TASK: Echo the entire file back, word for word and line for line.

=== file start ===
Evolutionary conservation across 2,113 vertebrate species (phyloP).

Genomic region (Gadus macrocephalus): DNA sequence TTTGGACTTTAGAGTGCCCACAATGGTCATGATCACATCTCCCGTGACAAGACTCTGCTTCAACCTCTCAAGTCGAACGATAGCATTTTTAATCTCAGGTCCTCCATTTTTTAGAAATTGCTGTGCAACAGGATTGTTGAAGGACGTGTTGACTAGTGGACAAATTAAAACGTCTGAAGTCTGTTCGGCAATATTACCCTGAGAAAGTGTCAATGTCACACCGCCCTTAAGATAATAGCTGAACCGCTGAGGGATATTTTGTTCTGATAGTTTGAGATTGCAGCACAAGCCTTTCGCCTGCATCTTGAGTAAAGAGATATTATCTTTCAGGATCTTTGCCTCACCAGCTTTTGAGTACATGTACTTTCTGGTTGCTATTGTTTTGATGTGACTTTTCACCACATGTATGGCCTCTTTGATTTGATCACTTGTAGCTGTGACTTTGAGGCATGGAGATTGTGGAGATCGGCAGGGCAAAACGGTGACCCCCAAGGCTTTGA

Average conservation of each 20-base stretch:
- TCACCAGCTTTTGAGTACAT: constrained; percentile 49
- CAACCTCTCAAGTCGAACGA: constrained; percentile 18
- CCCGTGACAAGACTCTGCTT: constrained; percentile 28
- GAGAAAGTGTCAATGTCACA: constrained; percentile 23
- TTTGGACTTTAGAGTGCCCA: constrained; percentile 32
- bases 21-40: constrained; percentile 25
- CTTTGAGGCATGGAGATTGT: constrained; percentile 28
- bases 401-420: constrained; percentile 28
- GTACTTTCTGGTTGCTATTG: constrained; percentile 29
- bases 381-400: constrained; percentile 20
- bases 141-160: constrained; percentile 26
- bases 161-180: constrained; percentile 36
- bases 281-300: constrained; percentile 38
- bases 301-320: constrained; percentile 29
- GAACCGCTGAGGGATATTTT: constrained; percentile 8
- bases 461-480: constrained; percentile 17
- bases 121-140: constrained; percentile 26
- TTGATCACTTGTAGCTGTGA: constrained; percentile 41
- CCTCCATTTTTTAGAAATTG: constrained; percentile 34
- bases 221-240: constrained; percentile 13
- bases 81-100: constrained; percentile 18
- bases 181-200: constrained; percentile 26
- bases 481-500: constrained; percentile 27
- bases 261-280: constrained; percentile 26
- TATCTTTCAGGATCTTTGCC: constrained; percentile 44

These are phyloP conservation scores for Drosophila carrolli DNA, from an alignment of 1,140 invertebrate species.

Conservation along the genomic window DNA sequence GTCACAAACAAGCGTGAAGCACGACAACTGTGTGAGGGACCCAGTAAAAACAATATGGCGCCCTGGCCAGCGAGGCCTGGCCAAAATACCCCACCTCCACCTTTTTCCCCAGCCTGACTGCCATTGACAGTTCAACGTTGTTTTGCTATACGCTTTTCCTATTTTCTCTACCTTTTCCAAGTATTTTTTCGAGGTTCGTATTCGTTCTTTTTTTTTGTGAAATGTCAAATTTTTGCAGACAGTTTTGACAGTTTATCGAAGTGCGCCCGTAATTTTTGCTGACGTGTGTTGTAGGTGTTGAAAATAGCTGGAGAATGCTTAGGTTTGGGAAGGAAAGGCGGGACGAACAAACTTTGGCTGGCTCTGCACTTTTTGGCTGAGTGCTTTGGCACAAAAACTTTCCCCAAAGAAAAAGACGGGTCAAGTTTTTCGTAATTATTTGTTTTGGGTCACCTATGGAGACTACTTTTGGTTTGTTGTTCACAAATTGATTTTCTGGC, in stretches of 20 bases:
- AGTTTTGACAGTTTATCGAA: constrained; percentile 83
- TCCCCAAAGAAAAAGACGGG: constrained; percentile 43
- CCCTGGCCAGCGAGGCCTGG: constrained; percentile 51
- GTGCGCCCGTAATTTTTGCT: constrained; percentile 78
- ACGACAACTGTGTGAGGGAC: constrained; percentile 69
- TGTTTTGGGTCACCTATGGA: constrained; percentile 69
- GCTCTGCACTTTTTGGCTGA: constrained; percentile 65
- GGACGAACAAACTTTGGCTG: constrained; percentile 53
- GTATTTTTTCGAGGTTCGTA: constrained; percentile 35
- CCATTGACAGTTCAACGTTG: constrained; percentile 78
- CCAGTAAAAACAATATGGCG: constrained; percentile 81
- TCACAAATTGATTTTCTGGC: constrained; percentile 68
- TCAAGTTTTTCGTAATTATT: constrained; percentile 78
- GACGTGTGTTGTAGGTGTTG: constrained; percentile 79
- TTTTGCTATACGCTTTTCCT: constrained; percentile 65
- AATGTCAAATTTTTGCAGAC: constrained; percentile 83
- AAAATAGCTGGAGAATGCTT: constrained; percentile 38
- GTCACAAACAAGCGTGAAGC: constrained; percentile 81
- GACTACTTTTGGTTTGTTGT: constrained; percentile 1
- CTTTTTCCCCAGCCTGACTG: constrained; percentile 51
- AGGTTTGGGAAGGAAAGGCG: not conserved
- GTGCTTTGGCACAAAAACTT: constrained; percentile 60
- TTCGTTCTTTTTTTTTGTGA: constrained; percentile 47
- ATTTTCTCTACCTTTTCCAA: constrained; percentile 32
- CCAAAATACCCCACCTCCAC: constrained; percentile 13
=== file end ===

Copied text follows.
Evolutionary conservation across 2,113 vertebrate species (phyloP).

Genomic region (Gadus macrocephalus): DNA sequence TTTGGACTTTAGAGTGCCCACAATGGTCATGATCACATCTCCCGTGACAAGACTCTGCTTCAACCTCTCAAGTCGAACGATAGCATTTTTAATCTCAGGTCCTCCATTTTTTAGAAATTGCTGTGCAACAGGATTGTTGAAGGACGTGTTGACTAGTGGACAAATTAAAACGTCTGAAGTCTGTTCGGCAATATTACCCTGAGAAAGTGTCAATGTCACACCGCCCTTAAGATAATAGCTGAACCGCTGAGGGATATTTTGTTCTGATAGTTTGAGATTGCAGCACAAGCCTTTCGCCTGCATCTTGAGTAAAGAGATATTATCTTTCAGGATCTTTGCCTCACCAGCTTTTGAGTACATGTACTTTCTGGTTGCTATTGTTTTGATGTGACTTTTCACCACATGTATGGCCTCTTTGATTTGATCACTTGTAGCTGTGACTTTGAGGCATGGAGATTGTGGAGATCGGCAGGGCAAAACGGTGACCCCCAAGGCTTTGA

Average conservation of each 20-base stretch:
- TCACCAGCTTTTGAGTACAT: constrained; percentile 49
- CAACCTCTCAAGTCGAACGA: constrained; percentile 18
- CCCGTGACAAGACTCTGCTT: constrained; percentile 28
- GAGAAAGTGTCAATGTCACA: constrained; percentile 23
- TTTGGACTTTAGAGTGCCCA: constrained; percentile 32
- bases 21-40: constrained; percentile 25
- CTTTGAGGCATGGAGATTGT: constrained; percentile 28
- bases 401-420: constrained; percentile 28
- GTACTTTCTGGTTGCTATTG: constrained; percentile 29
- bases 381-400: constrained; percentile 20
- bases 141-160: constrained; percentile 26
- bases 161-180: constrained; percentile 36
- bases 281-300: constrained; percentile 38
- bases 301-320: constrained; percentile 29
- GAACCGCTGAGGGATATTTT: constrained; percentile 8
- bases 461-480: constrained; percentile 17
- bases 121-140: constrained; percentile 26
- TTGATCACTTGTAGCTGTGA: constrained; percentile 41
- CCTCCATTTTTTAGAAATTG: constrained; percentile 34
- bases 221-240: constrained; percentile 13
- bases 81-100: constrained; percentile 18
- bases 181-200: constrained; percentile 26
- bases 481-500: constrained; percentile 27
- bases 261-280: constrained; percentile 26
- TATCTTTCAGGATCTTTGCC: constrained; percentile 44

These are phyloP conservation scores for Drosophila carrolli DNA, from an alignment of 1,140 invertebrate species.

Conservation along the genomic window DNA sequence GTCACAAACAAGCGTGAAGCACGACAACTGTGTGAGGGACCCAGTAAAAACAATATGGCGCCCTGGCCAGCGAGGCCTGGCCAAAATACCCCACCTCCACCTTTTTCCCCAGCCTGACTGCCATTGACAGTTCAACGTTGTTTTGCTATACGCTTTTCCTATTTTCTCTACCTTTTCCAAGTATTTTTTCGAGGTTCGTATTCGTTCTTTTTTTTTGTGAAATGTCAAATTTTTGCAGACAGTTTTGACAGTTTATCGAAGTGCGCCCGTAATTTTTGCTGACGTGTGTTGTAGGTGTTGAAAATAGCTGGAGAATGCTTAGGTTTGGGAAGGAAAGGCGGGACGAACAAACTTTGGCTGGCTCTGCACTTTTTGGCTGAGTGCTTTGGCACAAAAACTTTCCCCAAAGAAAAAGACGGGTCAAGTTTTTCGTAATTATTTGTTTTGGGTCACCTATGGAGACTACTTTTGGTTTGTTGTTCACAAATTGATTTTCTGGC, in stretches of 20 bases:
- AGTTTTGACAGTTTATCGAA: constrained; percentile 83
- TCCCCAAAGAAAAAGACGGG: constrained; percentile 43
- CCCTGGCCAGCGAGGCCTGG: constrained; percentile 51
- GTGCGCCCGTAATTTTTGCT: constrained; percentile 78
- ACGACAACTGTGTGAGGGAC: constrained; percentile 69
- TGTTTTGGGTCACCTATGGA: constrained; percentile 69
- GCTCTGCACTTTTTGGCTGA: constrained; percentile 65
- GGACGAACAAACTTTGGCTG: constrained; percentile 53
- GTATTTTTTCGAGGTTCGTA: constrained; percentile 35
- CCATTGACAGTTCAACGTTG: constrained; percentile 78
- CCAGTAAAAACAATATGGCG: constrained; percentile 81
- TCACAAATTGATTTTCTGGC: constrained; percentile 68
- TCAAGTTTTTCGTAATTATT: constrained; percentile 78
- GACGTGTGTTGTAGGTGTTG: constrained; percentile 79
- TTTTGCTATACGCTTTTCCT: constrained; percentile 65
- AATGTCAAATTTTTGCAGAC: constrained; percentile 83
- AAAATAGCTGGAGAATGCTT: constrained; percentile 38
- GTCACAAACAAGCGTGAAGC: constrained; percentile 81
- GACTACTTTTGGTTTGTTGT: constrained; percentile 1
- CTTTTTCCCCAGCCTGACTG: constrained; percentile 51
- AGGTTTGGGAAGGAAAGGCG: not conserved
- GTGCTTTGGCACAAAAACTT: constrained; percentile 60
- TTCGTTCTTTTTTTTTGTGA: constrained; percentile 47
- ATTTTCTCTACCTTTTCCAA: constrained; percentile 32
- CCAAAATACCCCACCTCCAC: constrained; percentile 13